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CMCC views clash with CRIA views on Copyright
February 1, 2007
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The CMCC (Canadian Music Creators Coalition) are making new waves with their recent comments about a record breaking year in digital sales in Canada. The new argument says that because music sales have never been greater, there is no need to push for legislation that makes it easier for record companies to file lawsuits against alleged copyright infringers and make it illegal to bypass DRM (Digital Rights Management).

Matching a facelift to their own website, the CMCC issued a press release that says, "According to Nielsen, Canadian sales of music downloads grew an eye-popping 120% in 2006, well ahead of the 80% growth in Europe and 65% growth in the United States. Overall music sales grew 10%.

Despite this growth, recent Canadian Press reports indicate that the major foreign music labels continue to pressure the federal government to move forward with radical changes to Canada’s Copyright Act.

Major label representatives have consistently said that the only way the industry can survive is by making it easier to sue music downloaders and by providing legal protection to so-called “digital locks.” The member artists of the CMCC — the very artists copyright laws are designed to protect — aren’t convinced."

The new movement comes a little less than a week after an Access to Information Act request from Michael Geist revealed that CRIA (Canadian Recording Industry Association), one of the major proponents to anti-circumvention and restricting copyright laws in Canada, was found to have private meetings with the minister of Heritage on a monthly basis - a recent one to discredit the start-up of the CMCC.

The press release continues: “The CMCC sees the 2006 sales numbers – and the continuing success of the private copying scheme – as a sign that there’s no need to change Canada’s copyright laws to enable record companies to sue our fans,” explained Barenaked Ladies front man and CMCC co-founder Steven Page. “Our music download market is growing faster than those in the US and Europe. To us, that seems like evidence that the Canadian government should focus on empowering Canadian musicians and protecting Canadian consumers from potentially harmful technology.”

“The industry seems to say that if you don’t support suing downloader’s you support giving music away for free,” Page continued. “That’s simply not true. In fact, there are numerous third-way alternatives out there. Changes to Canada’s copyright laws should reflect where our music business is going rather than looking back to where it has come from. Propping up old business models that favour multinational record companies’ interests ahead of those of Canadian artists just doesn’t make sense.”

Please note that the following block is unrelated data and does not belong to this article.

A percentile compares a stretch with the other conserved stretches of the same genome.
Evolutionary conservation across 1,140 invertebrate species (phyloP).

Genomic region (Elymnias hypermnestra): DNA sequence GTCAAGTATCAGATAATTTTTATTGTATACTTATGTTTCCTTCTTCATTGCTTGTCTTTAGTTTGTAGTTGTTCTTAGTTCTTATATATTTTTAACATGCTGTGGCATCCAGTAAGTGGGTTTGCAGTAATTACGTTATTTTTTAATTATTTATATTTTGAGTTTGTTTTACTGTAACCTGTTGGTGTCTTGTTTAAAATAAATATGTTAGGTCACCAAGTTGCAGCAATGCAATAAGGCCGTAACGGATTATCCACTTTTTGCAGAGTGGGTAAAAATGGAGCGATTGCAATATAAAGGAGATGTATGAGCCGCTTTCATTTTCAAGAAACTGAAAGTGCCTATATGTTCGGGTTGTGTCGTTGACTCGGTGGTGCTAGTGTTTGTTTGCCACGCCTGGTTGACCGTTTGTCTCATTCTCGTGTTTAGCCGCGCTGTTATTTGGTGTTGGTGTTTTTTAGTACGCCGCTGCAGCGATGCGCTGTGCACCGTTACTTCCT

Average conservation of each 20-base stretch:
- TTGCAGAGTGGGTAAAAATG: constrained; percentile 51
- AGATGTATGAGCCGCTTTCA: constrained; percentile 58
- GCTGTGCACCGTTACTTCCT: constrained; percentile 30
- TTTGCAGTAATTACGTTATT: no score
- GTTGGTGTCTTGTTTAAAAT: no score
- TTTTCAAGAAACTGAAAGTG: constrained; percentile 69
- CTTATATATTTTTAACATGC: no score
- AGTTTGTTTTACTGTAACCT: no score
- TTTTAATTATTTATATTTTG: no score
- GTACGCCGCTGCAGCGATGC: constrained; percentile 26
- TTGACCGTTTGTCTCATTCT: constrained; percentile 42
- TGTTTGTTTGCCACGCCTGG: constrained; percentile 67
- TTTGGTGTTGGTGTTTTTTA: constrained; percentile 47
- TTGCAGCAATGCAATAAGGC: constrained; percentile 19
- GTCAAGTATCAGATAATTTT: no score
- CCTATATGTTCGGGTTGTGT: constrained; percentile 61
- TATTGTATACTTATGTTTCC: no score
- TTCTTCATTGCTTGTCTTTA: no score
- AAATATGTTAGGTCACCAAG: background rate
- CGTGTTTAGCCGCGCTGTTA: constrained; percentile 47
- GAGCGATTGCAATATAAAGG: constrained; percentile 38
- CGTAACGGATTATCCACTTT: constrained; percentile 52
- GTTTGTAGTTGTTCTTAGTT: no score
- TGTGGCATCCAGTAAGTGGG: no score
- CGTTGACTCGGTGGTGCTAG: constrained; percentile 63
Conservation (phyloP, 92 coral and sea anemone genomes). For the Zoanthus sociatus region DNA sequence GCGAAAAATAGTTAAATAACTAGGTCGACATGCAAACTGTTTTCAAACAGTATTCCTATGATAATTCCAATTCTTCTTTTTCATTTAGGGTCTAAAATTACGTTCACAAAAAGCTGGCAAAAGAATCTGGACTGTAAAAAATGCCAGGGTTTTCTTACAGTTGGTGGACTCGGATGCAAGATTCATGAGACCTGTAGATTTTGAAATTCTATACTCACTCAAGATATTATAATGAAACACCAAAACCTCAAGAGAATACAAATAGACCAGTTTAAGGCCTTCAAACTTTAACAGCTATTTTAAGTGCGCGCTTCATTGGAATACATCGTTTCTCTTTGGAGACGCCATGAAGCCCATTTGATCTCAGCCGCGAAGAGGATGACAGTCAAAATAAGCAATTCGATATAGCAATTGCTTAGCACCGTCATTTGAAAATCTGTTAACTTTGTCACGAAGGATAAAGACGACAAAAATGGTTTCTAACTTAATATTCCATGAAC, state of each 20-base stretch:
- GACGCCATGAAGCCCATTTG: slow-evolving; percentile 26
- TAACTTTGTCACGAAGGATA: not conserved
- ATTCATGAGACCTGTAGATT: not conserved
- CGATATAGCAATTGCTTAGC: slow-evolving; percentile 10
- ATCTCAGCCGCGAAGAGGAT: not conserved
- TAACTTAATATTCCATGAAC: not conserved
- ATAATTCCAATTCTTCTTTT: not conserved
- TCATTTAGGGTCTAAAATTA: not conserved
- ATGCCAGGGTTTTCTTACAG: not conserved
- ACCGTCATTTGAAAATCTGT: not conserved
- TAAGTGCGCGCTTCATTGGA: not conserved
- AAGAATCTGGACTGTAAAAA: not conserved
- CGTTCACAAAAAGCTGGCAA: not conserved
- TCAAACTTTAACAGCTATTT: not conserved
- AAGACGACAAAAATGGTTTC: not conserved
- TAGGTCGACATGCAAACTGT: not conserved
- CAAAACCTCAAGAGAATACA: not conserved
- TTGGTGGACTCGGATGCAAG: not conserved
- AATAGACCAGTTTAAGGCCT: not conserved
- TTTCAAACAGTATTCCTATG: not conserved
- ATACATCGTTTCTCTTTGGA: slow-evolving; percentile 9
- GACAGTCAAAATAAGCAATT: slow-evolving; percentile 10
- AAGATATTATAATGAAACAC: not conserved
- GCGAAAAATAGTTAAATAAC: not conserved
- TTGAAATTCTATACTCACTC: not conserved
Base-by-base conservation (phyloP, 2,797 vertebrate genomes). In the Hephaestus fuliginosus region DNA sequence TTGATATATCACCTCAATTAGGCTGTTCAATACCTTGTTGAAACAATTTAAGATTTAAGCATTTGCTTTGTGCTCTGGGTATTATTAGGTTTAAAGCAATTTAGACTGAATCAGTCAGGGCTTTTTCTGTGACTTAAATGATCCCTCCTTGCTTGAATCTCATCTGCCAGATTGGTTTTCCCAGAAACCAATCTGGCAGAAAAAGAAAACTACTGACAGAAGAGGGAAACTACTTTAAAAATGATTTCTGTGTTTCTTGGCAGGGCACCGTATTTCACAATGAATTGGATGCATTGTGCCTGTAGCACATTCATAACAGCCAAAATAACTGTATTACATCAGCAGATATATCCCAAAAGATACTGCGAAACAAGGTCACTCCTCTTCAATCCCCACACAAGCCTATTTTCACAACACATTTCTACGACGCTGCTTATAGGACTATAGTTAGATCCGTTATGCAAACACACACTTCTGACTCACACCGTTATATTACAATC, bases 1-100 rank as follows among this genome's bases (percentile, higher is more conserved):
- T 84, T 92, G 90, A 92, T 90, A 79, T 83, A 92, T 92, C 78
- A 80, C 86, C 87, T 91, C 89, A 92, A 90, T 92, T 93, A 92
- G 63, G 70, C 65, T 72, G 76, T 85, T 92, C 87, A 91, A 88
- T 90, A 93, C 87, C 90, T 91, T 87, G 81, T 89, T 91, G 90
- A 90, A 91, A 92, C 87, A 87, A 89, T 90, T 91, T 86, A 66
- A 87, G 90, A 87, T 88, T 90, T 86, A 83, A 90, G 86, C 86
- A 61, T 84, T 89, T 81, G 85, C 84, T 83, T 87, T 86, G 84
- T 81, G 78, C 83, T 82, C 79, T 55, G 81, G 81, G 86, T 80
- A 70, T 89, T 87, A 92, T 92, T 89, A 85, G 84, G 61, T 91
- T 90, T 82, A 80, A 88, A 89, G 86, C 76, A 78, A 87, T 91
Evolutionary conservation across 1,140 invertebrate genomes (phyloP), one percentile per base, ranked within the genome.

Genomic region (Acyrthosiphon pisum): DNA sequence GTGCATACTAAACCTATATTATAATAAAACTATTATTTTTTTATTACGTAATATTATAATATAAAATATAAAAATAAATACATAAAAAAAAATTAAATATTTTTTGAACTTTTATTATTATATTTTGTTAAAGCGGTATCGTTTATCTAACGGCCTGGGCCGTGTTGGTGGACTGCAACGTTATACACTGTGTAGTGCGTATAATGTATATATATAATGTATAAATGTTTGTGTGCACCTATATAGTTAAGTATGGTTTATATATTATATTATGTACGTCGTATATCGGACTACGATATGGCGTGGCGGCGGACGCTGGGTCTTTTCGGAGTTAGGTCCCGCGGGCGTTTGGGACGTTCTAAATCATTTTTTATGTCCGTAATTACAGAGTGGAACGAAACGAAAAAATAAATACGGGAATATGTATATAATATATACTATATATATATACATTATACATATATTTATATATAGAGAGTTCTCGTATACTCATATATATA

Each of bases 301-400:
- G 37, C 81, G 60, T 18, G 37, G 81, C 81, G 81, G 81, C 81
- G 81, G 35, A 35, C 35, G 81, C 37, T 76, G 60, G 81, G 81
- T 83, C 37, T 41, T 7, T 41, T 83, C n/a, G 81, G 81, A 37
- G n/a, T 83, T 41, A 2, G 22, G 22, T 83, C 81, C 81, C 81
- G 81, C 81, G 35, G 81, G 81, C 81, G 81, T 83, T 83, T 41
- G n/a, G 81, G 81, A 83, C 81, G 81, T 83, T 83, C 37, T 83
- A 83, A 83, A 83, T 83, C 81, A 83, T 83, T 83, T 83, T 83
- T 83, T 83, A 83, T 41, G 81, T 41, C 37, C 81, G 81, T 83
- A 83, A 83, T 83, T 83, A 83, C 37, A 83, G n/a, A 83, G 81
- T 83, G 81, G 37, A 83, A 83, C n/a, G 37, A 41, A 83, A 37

While both sides of the copyright debate have been pushing opposing views for months, rumours circulated (originating from a Canadian Press story) back in mid-January that the Copyright reform bill was imminent. Unfortunately for some, the rumours turned out to be false, but it didn't stop the publication of a controversial Globe and Mail article which had many users leaving comments citing that it was nothing more then a PR move by multinational companies.

With either side continually butting heads, another report on 'The Hill Times' suggests that it's the controversies and the polarised sides delaying the copyright reform bill. It also suggests that the ministers are considering a "Fair Use" provision - the same kind of "Fair Use" seen in the United States.

The move comes when, for the second time, political attack ads raised copyright questions. Some say it's legal to use short movie clips because it's a form of criticism which is mentioned in the fair dealings provision already in place in Canada. Those opposed say that the political party did not obtain permission from the broadcasters; therefore, it's copyright infringement. It is because of such questions being raised that some are becoming hopeful that Fair Use might be brought into Canada.

Unfortunately, the rumours, as shown in the Hill Times article, suggest that the bill will not come until after the spring budget bill. It's that bill that some speculate could easily topple the government and, once again, put the country into another election. If that happens, the copyright reform bill would also, like Bill C-60, die on the order paper. The difference is that the Canadian public won't get a chance to see what the new reform bill will look like.


This story is filed in these Slyck News categories
File-Sharing/P2P Related :: Copyright Issues

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